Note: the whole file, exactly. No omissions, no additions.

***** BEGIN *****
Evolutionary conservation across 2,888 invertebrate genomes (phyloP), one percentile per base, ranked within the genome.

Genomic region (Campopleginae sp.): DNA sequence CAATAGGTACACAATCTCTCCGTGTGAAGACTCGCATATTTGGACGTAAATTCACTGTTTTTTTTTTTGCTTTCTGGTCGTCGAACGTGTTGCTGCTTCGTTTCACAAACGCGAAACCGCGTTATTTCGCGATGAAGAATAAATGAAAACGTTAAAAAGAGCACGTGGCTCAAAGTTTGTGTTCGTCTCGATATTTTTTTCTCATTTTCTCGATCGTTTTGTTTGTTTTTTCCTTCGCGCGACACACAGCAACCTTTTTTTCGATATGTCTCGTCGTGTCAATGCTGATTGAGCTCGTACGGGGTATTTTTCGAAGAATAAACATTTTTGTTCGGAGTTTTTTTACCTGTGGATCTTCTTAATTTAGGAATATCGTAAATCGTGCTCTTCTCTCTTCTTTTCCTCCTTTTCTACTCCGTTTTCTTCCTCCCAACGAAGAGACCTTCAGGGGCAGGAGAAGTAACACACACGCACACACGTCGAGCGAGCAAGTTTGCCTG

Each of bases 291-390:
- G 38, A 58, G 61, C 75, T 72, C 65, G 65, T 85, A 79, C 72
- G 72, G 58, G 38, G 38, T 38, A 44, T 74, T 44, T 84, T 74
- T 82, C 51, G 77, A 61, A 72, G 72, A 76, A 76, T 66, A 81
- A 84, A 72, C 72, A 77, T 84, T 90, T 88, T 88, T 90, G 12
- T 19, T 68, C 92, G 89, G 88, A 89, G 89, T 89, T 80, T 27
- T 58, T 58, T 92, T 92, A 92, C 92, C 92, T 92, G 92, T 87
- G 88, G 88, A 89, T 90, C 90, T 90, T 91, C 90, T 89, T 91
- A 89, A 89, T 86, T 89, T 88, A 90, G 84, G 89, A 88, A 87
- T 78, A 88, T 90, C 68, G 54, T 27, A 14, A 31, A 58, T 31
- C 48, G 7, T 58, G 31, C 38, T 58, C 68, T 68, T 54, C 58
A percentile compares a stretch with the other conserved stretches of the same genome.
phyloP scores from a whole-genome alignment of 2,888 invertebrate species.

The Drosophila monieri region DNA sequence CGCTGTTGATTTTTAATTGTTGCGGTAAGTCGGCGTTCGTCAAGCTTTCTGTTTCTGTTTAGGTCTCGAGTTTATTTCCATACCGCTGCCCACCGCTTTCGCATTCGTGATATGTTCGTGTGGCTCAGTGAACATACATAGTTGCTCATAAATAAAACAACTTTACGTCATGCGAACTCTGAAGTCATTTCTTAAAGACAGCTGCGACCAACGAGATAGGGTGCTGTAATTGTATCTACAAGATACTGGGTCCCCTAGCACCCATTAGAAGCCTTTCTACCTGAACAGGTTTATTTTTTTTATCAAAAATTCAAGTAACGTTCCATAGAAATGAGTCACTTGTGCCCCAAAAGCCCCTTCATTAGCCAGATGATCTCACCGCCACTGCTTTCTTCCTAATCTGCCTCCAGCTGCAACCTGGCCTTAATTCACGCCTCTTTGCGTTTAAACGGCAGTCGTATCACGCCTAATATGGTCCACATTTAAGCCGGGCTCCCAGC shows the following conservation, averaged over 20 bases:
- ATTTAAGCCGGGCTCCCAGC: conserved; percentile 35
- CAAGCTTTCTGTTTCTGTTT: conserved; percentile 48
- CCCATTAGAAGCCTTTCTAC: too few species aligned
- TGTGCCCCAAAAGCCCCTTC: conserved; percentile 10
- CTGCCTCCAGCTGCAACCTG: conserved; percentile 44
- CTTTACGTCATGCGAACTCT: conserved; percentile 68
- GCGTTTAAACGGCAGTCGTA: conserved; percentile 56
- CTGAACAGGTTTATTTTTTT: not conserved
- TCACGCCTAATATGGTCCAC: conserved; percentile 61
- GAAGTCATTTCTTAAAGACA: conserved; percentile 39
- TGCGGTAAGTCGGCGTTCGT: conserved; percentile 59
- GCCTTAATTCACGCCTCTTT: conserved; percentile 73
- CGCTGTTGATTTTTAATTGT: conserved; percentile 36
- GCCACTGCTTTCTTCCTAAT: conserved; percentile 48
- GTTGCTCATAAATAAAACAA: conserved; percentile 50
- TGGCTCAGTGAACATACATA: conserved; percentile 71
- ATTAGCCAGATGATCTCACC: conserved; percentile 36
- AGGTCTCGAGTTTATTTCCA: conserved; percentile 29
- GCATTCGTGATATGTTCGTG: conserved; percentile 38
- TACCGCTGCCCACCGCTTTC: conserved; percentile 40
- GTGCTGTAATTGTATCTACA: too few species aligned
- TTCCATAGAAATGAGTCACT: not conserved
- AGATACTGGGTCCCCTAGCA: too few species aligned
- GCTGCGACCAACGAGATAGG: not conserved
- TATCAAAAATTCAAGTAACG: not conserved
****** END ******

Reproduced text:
Evolutionary conservation across 2,888 invertebrate genomes (phyloP), one percentile per base, ranked within the genome.

Genomic region (Campopleginae sp.): DNA sequence CAATAGGTACACAATCTCTCCGTGTGAAGACTCGCATATTTGGACGTAAATTCACTGTTTTTTTTTTTGCTTTCTGGTCGTCGAACGTGTTGCTGCTTCGTTTCACAAACGCGAAACCGCGTTATTTCGCGATGAAGAATAAATGAAAACGTTAAAAAGAGCACGTGGCTCAAAGTTTGTGTTCGTCTCGATATTTTTTTCTCATTTTCTCGATCGTTTTGTTTGTTTTTTCCTTCGCGCGACACACAGCAACCTTTTTTTCGATATGTCTCGTCGTGTCAATGCTGATTGAGCTCGTACGGGGTATTTTTCGAAGAATAAACATTTTTGTTCGGAGTTTTTTTACCTGTGGATCTTCTTAATTTAGGAATATCGTAAATCGTGCTCTTCTCTCTTCTTTTCCTCCTTTTCTACTCCGTTTTCTTCCTCCCAACGAAGAGACCTTCAGGGGCAGGAGAAGTAACACACACGCACACACGTCGAGCGAGCAAGTTTGCCTG

Each of bases 291-390:
- G 38, A 58, G 61, C 75, T 72, C 65, G 65, T 85, A 79, C 72
- G 72, G 58, G 38, G 38, T 38, A 44, T 74, T 44, T 84, T 74
- T 82, C 51, G 77, A 61, A 72, G 72, A 76, A 76, T 66, A 81
- A 84, A 72, C 72, A 77, T 84, T 90, T 88, T 88, T 90, G 12
- T 19, T 68, C 92, G 89, G 88, A 89, G 89, T 89, T 80, T 27
- T 58, T 58, T 92, T 92, A 92, C 92, C 92, T 92, G 92, T 87
- G 88, G 88, A 89, T 90, C 90, T 90, T 91, C 90, T 89, T 91
- A 89, A 89, T 86, T 89, T 88, A 90, G 84, G 89, A 88, A 87
- T 78, A 88, T 90, C 68, G 54, T 27, A 14, A 31, A 58, T 31
- C 48, G 7, T 58, G 31, C 38, T 58, C 68, T 68, T 54, C 58
A percentile compares a stretch with the other conserved stretches of the same genome.
phyloP scores from a whole-genome alignment of 2,888 invertebrate species.

The Drosophila monieri region DNA sequence CGCTGTTGATTTTTAATTGTTGCGGTAAGTCGGCGTTCGTCAAGCTTTCTGTTTCTGTTTAGGTCTCGAGTTTATTTCCATACCGCTGCCCACCGCTTTCGCATTCGTGATATGTTCGTGTGGCTCAGTGAACATACATAGTTGCTCATAAATAAAACAACTTTACGTCATGCGAACTCTGAAGTCATTTCTTAAAGACAGCTGCGACCAACGAGATAGGGTGCTGTAATTGTATCTACAAGATACTGGGTCCCCTAGCACCCATTAGAAGCCTTTCTACCTGAACAGGTTTATTTTTTTTATCAAAAATTCAAGTAACGTTCCATAGAAATGAGTCACTTGTGCCCCAAAAGCCCCTTCATTAGCCAGATGATCTCACCGCCACTGCTTTCTTCCTAATCTGCCTCCAGCTGCAACCTGGCCTTAATTCACGCCTCTTTGCGTTTAAACGGCAGTCGTATCACGCCTAATATGGTCCACATTTAAGCCGGGCTCCCAGC shows the following conservation, averaged over 20 bases:
- ATTTAAGCCGGGCTCCCAGC: conserved; percentile 35
- CAAGCTTTCTGTTTCTGTTT: conserved; percentile 48
- CCCATTAGAAGCCTTTCTAC: too few species aligned
- TGTGCCCCAAAAGCCCCTTC: conserved; percentile 10
- CTGCCTCCAGCTGCAACCTG: conserved; percentile 44
- CTTTACGTCATGCGAACTCT: conserved; percentile 68
- GCGTTTAAACGGCAGTCGTA: conserved; percentile 56
- CTGAACAGGTTTATTTTTTT: not conserved
- TCACGCCTAATATGGTCCAC: conserved; percentile 61
- GAAGTCATTTCTTAAAGACA: conserved; percentile 39
- TGCGGTAAGTCGGCGTTCGT: conserved; percentile 59
- GCCTTAATTCACGCCTCTTT: conserved; percentile 73
- CGCTGTTGATTTTTAATTGT: conserved; percentile 36
- GCCACTGCTTTCTTCCTAAT: conserved; percentile 48
- GTTGCTCATAAATAAAACAA: conserved; percentile 50
- TGGCTCAGTGAACATACATA: conserved; percentile 71
- ATTAGCCAGATGATCTCACC: conserved; percentile 36
- AGGTCTCGAGTTTATTTCCA: conserved; percentile 29
- GCATTCGTGATATGTTCGTG: conserved; percentile 38
- TACCGCTGCCCACCGCTTTC: conserved; percentile 40
- GTGCTGTAATTGTATCTACA: too few species aligned
- TTCCATAGAAATGAGTCACT: not conserved
- AGATACTGGGTCCCCTAGCA: too few species aligned
- GCTGCGACCAACGAGATAGG: not conserved
- TATCAAAAATTCAAGTAACG: not conserved